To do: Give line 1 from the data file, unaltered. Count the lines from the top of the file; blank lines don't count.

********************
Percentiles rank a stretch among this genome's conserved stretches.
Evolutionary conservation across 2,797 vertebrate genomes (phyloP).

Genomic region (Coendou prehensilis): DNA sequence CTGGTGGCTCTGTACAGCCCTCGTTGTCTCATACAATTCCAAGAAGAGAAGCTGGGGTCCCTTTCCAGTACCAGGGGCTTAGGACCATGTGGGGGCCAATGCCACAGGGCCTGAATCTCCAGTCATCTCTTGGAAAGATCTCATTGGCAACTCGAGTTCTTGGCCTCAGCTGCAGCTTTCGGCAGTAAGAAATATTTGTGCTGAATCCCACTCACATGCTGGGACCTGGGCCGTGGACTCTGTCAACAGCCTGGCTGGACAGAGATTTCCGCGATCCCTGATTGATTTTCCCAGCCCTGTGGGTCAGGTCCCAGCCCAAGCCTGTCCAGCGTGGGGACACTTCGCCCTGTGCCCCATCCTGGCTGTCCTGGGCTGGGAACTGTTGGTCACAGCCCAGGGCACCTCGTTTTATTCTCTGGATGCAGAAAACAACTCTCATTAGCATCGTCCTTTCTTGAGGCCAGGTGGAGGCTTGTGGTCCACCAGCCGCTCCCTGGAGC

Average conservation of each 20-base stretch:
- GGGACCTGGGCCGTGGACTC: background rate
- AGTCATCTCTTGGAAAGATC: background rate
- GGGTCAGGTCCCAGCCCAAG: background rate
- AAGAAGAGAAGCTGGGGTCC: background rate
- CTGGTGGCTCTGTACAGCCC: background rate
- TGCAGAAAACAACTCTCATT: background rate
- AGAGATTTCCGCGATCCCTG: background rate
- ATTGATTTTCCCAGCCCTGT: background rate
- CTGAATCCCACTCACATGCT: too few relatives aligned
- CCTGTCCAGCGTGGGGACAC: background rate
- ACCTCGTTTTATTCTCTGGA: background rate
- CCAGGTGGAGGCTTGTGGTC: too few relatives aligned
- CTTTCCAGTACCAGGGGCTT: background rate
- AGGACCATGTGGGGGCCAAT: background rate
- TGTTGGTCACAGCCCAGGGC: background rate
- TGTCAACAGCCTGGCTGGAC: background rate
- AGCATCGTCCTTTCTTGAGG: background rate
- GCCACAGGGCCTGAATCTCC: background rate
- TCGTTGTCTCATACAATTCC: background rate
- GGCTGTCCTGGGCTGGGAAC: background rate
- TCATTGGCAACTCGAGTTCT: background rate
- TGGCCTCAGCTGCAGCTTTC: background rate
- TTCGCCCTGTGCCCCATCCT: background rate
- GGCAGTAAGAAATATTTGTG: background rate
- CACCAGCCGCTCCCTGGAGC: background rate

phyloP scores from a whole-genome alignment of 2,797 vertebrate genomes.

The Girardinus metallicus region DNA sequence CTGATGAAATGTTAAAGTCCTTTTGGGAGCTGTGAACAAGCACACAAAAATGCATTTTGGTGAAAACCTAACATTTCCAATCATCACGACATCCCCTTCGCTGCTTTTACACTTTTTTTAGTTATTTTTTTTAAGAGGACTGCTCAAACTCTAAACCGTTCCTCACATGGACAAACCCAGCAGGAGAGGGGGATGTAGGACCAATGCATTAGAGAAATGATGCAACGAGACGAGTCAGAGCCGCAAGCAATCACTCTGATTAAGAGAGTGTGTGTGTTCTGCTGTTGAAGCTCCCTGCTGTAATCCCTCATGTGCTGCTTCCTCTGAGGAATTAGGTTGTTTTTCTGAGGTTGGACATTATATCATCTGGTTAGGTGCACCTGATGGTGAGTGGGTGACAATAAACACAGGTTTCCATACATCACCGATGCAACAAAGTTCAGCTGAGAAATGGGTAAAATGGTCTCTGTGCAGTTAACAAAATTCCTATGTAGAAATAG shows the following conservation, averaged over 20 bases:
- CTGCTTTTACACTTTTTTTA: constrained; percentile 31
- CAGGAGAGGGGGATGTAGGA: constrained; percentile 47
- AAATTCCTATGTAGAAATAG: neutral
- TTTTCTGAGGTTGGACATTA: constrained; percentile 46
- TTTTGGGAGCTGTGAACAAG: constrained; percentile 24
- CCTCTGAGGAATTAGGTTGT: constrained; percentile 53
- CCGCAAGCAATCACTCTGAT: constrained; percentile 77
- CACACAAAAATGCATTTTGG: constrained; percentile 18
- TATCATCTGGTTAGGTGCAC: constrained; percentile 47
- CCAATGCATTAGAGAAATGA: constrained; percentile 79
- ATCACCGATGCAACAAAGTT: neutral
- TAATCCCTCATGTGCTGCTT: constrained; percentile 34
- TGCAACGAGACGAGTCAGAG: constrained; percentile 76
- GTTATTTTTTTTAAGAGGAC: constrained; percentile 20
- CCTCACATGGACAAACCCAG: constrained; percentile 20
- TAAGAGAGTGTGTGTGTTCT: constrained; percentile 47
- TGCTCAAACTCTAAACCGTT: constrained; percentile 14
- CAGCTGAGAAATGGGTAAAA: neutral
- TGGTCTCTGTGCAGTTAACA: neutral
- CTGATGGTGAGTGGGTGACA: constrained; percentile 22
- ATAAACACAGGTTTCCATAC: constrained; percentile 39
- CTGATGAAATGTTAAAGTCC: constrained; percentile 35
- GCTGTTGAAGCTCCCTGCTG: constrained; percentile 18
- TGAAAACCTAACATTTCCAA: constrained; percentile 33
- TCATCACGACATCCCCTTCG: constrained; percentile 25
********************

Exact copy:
Percentiles rank a stretch among this genome's conserved stretches.